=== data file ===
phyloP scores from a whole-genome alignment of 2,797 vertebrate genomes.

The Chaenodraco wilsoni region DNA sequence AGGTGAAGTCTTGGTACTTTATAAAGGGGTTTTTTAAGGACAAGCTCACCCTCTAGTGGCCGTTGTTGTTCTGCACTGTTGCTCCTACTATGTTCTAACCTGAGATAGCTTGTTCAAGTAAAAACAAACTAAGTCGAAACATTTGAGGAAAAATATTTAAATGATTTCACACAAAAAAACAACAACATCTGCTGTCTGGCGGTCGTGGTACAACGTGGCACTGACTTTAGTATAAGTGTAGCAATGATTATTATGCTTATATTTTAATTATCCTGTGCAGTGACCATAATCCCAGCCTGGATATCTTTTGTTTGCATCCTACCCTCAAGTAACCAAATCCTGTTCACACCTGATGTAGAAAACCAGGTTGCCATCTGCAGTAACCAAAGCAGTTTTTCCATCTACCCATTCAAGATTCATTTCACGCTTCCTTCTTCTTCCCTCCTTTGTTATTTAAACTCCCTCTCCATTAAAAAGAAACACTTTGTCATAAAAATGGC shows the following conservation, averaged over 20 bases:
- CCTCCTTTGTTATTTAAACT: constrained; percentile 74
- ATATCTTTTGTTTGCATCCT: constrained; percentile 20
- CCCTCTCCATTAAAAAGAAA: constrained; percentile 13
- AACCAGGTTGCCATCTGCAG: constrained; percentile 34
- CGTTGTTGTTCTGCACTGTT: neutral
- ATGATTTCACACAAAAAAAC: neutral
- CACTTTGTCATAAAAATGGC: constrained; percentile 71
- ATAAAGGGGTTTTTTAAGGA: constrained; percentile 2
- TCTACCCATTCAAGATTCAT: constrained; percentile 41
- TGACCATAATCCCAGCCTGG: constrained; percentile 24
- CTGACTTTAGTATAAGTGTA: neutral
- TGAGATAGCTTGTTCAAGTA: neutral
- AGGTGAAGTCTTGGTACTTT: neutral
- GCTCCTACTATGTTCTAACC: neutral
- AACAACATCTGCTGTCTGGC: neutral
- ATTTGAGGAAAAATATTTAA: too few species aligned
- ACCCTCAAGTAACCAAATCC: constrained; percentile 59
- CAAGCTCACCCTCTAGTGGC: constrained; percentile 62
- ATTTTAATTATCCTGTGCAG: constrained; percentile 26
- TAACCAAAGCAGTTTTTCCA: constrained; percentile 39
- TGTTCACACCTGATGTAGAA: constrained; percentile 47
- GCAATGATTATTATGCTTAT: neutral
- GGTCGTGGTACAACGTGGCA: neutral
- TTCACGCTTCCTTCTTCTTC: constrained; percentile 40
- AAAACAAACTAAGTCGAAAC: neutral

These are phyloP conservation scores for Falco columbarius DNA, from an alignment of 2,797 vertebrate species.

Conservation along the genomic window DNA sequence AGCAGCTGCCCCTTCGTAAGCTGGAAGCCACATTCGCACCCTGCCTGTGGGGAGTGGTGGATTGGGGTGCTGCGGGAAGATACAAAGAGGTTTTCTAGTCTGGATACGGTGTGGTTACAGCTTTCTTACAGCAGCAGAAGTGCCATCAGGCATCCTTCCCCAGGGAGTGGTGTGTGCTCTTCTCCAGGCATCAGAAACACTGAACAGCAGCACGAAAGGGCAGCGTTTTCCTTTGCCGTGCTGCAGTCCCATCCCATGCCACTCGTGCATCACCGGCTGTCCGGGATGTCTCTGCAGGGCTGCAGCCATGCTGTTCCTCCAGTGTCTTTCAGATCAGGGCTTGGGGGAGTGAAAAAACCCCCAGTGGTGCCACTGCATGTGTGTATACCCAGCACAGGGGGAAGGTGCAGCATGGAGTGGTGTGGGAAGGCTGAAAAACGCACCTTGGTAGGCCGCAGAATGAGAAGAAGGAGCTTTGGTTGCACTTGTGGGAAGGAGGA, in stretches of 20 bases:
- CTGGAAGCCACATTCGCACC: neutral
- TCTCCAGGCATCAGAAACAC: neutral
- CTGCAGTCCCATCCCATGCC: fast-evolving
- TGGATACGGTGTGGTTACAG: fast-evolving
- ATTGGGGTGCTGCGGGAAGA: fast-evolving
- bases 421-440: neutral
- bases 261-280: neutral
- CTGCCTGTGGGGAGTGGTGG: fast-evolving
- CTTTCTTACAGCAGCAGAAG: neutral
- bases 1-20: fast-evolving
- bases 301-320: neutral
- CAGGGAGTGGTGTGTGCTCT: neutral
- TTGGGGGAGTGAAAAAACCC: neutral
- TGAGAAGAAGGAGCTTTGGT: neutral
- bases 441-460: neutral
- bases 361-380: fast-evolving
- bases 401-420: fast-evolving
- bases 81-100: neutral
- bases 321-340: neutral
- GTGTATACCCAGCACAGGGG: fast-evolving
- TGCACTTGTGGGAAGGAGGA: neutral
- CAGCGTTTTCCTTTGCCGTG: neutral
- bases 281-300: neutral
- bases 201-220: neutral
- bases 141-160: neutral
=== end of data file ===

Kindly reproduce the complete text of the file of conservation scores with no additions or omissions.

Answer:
phyloP scores from a whole-genome alignment of 2,797 vertebrate genomes.

The Chaenodraco wilsoni region DNA sequence AGGTGAAGTCTTGGTACTTTATAAAGGGGTTTTTTAAGGACAAGCTCACCCTCTAGTGGCCGTTGTTGTTCTGCACTGTTGCTCCTACTATGTTCTAACCTGAGATAGCTTGTTCAAGTAAAAACAAACTAAGTCGAAACATTTGAGGAAAAATATTTAAATGATTTCACACAAAAAAACAACAACATCTGCTGTCTGGCGGTCGTGGTACAACGTGGCACTGACTTTAGTATAAGTGTAGCAATGATTATTATGCTTATATTTTAATTATCCTGTGCAGTGACCATAATCCCAGCCTGGATATCTTTTGTTTGCATCCTACCCTCAAGTAACCAAATCCTGTTCACACCTGATGTAGAAAACCAGGTTGCCATCTGCAGTAACCAAAGCAGTTTTTCCATCTACCCATTCAAGATTCATTTCACGCTTCCTTCTTCTTCCCTCCTTTGTTATTTAAACTCCCTCTCCATTAAAAAGAAACACTTTGTCATAAAAATGGC shows the following conservation, averaged over 20 bases:
- CCTCCTTTGTTATTTAAACT: constrained; percentile 74
- ATATCTTTTGTTTGCATCCT: constrained; percentile 20
- CCCTCTCCATTAAAAAGAAA: constrained; percentile 13
- AACCAGGTTGCCATCTGCAG: constrained; percentile 34
- CGTTGTTGTTCTGCACTGTT: neutral
- ATGATTTCACACAAAAAAAC: neutral
- CACTTTGTCATAAAAATGGC: constrained; percentile 71
- ATAAAGGGGTTTTTTAAGGA: constrained; percentile 2
- TCTACCCATTCAAGATTCAT: constrained; percentile 41
- TGACCATAATCCCAGCCTGG: constrained; percentile 24
- CTGACTTTAGTATAAGTGTA: neutral
- TGAGATAGCTTGTTCAAGTA: neutral
- AGGTGAAGTCTTGGTACTTT: neutral
- GCTCCTACTATGTTCTAACC: neutral
- AACAACATCTGCTGTCTGGC: neutral
- ATTTGAGGAAAAATATTTAA: too few species aligned
- ACCCTCAAGTAACCAAATCC: constrained; percentile 59
- CAAGCTCACCCTCTAGTGGC: constrained; percentile 62
- ATTTTAATTATCCTGTGCAG: constrained; percentile 26
- TAACCAAAGCAGTTTTTCCA: constrained; percentile 39
- TGTTCACACCTGATGTAGAA: constrained; percentile 47
- GCAATGATTATTATGCTTAT: neutral
- GGTCGTGGTACAACGTGGCA: neutral
- TTCACGCTTCCTTCTTCTTC: constrained; percentile 40
- AAAACAAACTAAGTCGAAAC: neutral

These are phyloP conservation scores for Falco columbarius DNA, from an alignment of 2,797 vertebrate species.

Conservation along the genomic window DNA sequence AGCAGCTGCCCCTTCGTAAGCTGGAAGCCACATTCGCACCCTGCCTGTGGGGAGTGGTGGATTGGGGTGCTGCGGGAAGATACAAAGAGGTTTTCTAGTCTGGATACGGTGTGGTTACAGCTTTCTTACAGCAGCAGAAGTGCCATCAGGCATCCTTCCCCAGGGAGTGGTGTGTGCTCTTCTCCAGGCATCAGAAACACTGAACAGCAGCACGAAAGGGCAGCGTTTTCCTTTGCCGTGCTGCAGTCCCATCCCATGCCACTCGTGCATCACCGGCTGTCCGGGATGTCTCTGCAGGGCTGCAGCCATGCTGTTCCTCCAGTGTCTTTCAGATCAGGGCTTGGGGGAGTGAAAAAACCCCCAGTGGTGCCACTGCATGTGTGTATACCCAGCACAGGGGGAAGGTGCAGCATGGAGTGGTGTGGGAAGGCTGAAAAACGCACCTTGGTAGGCCGCAGAATGAGAAGAAGGAGCTTTGGTTGCACTTGTGGGAAGGAGGA, in stretches of 20 bases:
- CTGGAAGCCACATTCGCACC: neutral
- TCTCCAGGCATCAGAAACAC: neutral
- CTGCAGTCCCATCCCATGCC: fast-evolving
- TGGATACGGTGTGGTTACAG: fast-evolving
- ATTGGGGTGCTGCGGGAAGA: fast-evolving
- bases 421-440: neutral
- bases 261-280: neutral
- CTGCCTGTGGGGAGTGGTGG: fast-evolving
- CTTTCTTACAGCAGCAGAAG: neutral
- bases 1-20: fast-evolving
- bases 301-320: neutral
- CAGGGAGTGGTGTGTGCTCT: neutral
- TTGGGGGAGTGAAAAAACCC: neutral
- TGAGAAGAAGGAGCTTTGGT: neutral
- bases 441-460: neutral
- bases 361-380: fast-evolving
- bases 401-420: fast-evolving
- bases 81-100: neutral
- bases 321-340: neutral
- GTGTATACCCAGCACAGGGG: fast-evolving
- TGCACTTGTGGGAAGGAGGA: neutral
- CAGCGTTTTCCTTTGCCGTG: neutral
- bases 281-300: neutral
- bases 201-220: neutral
- bases 141-160: neutral